The present invention involves a discovery that the combination of selected amounts of heavy metals with a thermoplastic polymer provides a radio opaque article. In addition it has been found that combination of selected amounts of heavy metals with a thermoplastic polymer filler material mixture also can be used to mold a body implant that is detectable by x-rays. It also has been discovered that the use of my composition in tooth implants for insertion into a root canal as a permanent implant is sufficiently strong to us to force gutta-percha filler material or gutta-percha like material and the tooth implant into a root canal. In addition, x-ray post examination of a tooth filled with a severed portion of a dental tool made from the composition of the present invention and a different filler material reveals a single image. That is, it has been discovered that when a tooth is x-rayed that contains an insert made from my invention that contains a combination of selected amounts of a heavy metals with a thermoplastic polymer that is surrounded by a layer of gutta-percha one obtains a single photoshadowgraph image. This single image occurs even tho two distinct material having distinct interfaces are located in the root canal. Consequently, even tho two different filler materials are located in a coaxially, separate relationship in a tooth, the x-ray image of the severed end of the tooth implant surrounded by a cone of gutta-percha appears as a single uniform image on an x-ray picture of a filled tooth. Ironically, the use of two different materials to create a false image of what is actually present in the tooth is preferred since it ensures that during a later x-ray examination of a filled tooth the practitioner will not be falsely deceived into believing that the tooth has a void or cavity.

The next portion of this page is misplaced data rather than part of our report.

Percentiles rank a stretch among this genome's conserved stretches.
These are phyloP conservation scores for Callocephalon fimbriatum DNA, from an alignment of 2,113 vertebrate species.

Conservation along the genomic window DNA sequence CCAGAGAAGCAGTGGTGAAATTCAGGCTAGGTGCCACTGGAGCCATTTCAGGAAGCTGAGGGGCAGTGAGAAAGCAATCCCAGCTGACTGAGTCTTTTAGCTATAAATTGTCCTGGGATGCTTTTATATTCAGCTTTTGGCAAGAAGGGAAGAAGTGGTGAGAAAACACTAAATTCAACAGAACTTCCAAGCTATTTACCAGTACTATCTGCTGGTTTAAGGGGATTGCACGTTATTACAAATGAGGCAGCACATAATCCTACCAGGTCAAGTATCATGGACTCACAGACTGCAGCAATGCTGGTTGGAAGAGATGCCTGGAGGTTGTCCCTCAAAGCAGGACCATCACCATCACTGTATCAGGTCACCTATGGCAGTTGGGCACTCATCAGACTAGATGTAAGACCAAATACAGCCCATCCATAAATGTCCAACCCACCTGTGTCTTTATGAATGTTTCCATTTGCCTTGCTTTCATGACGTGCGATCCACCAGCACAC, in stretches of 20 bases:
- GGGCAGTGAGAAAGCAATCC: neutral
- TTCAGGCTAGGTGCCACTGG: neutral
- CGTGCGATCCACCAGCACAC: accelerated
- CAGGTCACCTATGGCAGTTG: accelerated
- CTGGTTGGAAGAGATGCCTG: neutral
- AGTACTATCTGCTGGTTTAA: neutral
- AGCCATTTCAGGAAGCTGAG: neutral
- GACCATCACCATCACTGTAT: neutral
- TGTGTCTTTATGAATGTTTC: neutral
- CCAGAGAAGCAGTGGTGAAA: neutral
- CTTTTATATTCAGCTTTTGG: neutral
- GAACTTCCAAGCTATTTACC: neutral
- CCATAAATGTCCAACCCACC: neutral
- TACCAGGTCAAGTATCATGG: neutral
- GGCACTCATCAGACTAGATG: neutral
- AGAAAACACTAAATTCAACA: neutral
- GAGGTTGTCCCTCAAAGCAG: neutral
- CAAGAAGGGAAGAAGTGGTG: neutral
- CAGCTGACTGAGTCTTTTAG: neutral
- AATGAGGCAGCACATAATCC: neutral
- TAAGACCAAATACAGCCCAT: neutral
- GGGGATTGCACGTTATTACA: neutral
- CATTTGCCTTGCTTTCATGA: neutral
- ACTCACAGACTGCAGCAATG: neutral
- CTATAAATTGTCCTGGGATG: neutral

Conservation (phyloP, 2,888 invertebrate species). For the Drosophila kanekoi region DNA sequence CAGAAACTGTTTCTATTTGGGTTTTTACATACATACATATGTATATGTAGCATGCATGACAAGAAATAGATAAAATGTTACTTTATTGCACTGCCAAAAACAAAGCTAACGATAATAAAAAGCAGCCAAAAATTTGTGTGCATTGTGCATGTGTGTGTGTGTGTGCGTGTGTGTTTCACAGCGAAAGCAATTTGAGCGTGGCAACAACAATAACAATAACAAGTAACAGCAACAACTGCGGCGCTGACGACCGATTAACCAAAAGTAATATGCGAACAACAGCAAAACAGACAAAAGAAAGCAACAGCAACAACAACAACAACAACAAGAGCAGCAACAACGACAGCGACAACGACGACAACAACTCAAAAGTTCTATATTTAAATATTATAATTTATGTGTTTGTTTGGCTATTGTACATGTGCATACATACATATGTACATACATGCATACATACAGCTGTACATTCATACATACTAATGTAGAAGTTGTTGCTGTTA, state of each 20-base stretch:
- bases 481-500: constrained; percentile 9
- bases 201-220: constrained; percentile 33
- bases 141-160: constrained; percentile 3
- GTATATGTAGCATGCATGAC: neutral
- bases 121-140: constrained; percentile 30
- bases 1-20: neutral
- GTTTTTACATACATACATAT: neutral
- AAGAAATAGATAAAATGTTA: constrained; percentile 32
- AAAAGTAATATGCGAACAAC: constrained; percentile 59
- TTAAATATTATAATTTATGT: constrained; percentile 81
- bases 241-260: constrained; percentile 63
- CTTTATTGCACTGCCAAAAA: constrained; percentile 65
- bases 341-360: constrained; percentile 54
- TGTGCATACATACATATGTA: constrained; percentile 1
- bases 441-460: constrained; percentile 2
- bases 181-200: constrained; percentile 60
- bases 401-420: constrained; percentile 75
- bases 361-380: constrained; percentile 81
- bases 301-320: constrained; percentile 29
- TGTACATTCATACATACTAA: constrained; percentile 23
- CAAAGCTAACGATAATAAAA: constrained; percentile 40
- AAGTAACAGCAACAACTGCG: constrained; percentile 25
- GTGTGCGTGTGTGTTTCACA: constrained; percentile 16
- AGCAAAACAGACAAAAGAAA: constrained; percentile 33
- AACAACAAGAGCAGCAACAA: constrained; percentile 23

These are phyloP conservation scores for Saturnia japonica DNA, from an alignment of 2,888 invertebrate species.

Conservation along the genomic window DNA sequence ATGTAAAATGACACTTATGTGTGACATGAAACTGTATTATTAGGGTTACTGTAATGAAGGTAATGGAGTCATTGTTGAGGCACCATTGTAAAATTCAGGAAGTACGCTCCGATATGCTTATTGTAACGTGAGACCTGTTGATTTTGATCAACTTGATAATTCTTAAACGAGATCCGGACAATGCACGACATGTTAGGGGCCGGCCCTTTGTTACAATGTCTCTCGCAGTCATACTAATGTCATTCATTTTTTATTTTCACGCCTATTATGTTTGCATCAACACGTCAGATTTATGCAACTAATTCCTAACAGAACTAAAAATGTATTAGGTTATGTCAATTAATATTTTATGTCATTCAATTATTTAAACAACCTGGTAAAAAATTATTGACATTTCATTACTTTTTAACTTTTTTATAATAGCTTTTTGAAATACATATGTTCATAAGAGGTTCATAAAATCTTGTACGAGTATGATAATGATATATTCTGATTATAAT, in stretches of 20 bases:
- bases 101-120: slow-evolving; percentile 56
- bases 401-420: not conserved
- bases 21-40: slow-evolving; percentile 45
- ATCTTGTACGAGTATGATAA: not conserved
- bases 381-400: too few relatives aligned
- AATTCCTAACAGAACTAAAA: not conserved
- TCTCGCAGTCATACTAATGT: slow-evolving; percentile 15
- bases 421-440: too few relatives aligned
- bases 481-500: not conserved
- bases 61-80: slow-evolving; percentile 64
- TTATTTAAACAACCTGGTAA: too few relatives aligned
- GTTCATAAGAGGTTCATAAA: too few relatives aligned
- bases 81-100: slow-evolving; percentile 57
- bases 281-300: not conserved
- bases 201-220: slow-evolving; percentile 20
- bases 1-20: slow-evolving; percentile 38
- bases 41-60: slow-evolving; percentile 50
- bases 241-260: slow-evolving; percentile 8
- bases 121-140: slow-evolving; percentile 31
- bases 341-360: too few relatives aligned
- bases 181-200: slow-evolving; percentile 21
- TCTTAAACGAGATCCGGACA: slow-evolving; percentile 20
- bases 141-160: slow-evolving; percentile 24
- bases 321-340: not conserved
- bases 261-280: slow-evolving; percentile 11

Further background on the concept of applying filler material to an endodontically prepared root canal is described in U.S. Pat. No. 4,758,156. Briefly, the patent discloses a tooth implant having an elongated severable shaft coated with a cone of gutta-percha. To insert the tooth implant and the gutta-percha into a root canal the gutta-percha is heated to make it flowable. Then the elongated severable stiff but resilient end of the tooth implant with the flowable gutta-percha is used to push both the gutta-percha and the end of the tooth implant into the root canal. Once the gutta-percha and the elongated severable end of the tool compactly fill any voids in the root canal the user twists the handle of the tooth implant to break off the severable end of the tool thereby leaving both the severed end of the tooth implant and the gutta-percha as filler material in the root canal. Typically, the tooth implant is made of either a metal or a plastic so as to have sufficient strength and flexibility to permit a dentist to push both the elongated shaft of the tooth implant and the gutta-percha into the bottom of the root canal. Unfortunately, unless the shaft is metal a photoshadowgraph (commonly referred to as x-rays) or x-ray image of a tooth with two different filler materials appears on an x-ray picture as two distinct images with a void between the two filler materials. The appearances of two distinct x-ray images may lead false post x-ray examinations where the dentist is led to believe that the x-rayed tooth was not properly filled or that the tooth contains a cavity.